Dedicated Personal Injury Attorneys Protecting Your Rights

Distracted driving is more than just texting

On Behalf of | Feb 16, 2023 | Motor Vehicle Accidents

From chatting on the phone to changing the music, many things can take our attention away from the task of driving. And while we might think that texting is the most dangerous distraction, it’s just one of many.

In fact, distracted driving contributed to over 3,100 fatalities in the United States in 2019. Another 424,000 people sustained injuries. So it’s essential to understand what counts as distracted driving and how we can avoid it.

Types of distracted driving

Distracted driving is any activity that diverts a person’s attention away from their primary task of driving. Drivers face numerous distractions that can take away their focus from driving safely:

  • Visual distractions occur when a driver takes their eyes away from the road to look at something else. 
  • Manual distractions force a driver to take one or both hands off the steering wheel
  • Cognitive distractions divert the driver’s attention away from the task at hand. 

Texting while driving is an example of all three types since it requires visual focus, manual dexterity, and mental stimulation. However, texting isn’t the only form of distracted driving. Conversations with passengers, daydreaming, eating and drinking, adjusting temperature settings or radio dials, interacting with navigation systems or even smoking are all examples of how a driver’s attention can be diverted from the road.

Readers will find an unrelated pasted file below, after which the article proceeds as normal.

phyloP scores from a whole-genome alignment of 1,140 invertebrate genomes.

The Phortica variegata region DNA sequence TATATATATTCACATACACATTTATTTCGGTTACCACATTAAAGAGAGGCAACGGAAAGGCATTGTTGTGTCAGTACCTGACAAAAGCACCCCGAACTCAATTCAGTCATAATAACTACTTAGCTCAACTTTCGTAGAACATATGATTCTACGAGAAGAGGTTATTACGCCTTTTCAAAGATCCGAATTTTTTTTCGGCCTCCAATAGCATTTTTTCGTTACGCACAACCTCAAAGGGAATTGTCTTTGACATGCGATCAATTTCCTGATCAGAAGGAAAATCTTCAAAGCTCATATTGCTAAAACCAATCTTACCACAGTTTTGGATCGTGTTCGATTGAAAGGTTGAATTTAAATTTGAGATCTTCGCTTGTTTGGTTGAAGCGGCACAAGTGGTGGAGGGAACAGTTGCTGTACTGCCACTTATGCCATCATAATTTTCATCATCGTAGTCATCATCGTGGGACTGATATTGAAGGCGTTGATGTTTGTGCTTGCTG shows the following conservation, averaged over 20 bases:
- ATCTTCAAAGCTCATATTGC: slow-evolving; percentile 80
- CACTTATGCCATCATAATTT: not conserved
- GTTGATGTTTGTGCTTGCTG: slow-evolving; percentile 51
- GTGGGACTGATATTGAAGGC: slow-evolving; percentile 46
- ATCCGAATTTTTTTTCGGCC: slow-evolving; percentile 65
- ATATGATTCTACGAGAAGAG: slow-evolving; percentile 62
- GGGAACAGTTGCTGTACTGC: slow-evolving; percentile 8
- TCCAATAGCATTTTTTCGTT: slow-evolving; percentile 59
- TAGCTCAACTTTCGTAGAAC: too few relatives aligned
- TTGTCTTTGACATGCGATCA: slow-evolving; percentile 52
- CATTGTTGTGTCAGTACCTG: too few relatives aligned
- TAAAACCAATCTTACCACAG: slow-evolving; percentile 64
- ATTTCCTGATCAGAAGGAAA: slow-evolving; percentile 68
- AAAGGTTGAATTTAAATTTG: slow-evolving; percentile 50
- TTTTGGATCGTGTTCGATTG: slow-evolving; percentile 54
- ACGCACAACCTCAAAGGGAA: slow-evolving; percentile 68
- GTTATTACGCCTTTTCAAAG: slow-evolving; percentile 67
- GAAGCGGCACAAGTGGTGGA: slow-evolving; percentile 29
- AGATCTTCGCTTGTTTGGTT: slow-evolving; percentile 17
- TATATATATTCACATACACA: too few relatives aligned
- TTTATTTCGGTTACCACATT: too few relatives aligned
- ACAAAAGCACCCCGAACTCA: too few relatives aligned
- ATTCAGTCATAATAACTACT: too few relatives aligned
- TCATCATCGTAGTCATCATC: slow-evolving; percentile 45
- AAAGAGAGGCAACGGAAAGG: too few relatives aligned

Drivers also can face external distractions from billboards or other advertisements lining the road, people or animals passing by on the street, or scenic views that draw attention away from the task of driving. 

Several safety initiatives and public service announcements warn people of the dangers of distracted driving. Unfortunately, many people fail to follow the rules leading to severe injuries or even death for others on the road. If you have been in an accident involving a distracted driver, you have rights and should receive compensation for the physical, financial and emotional impact it has had on your life.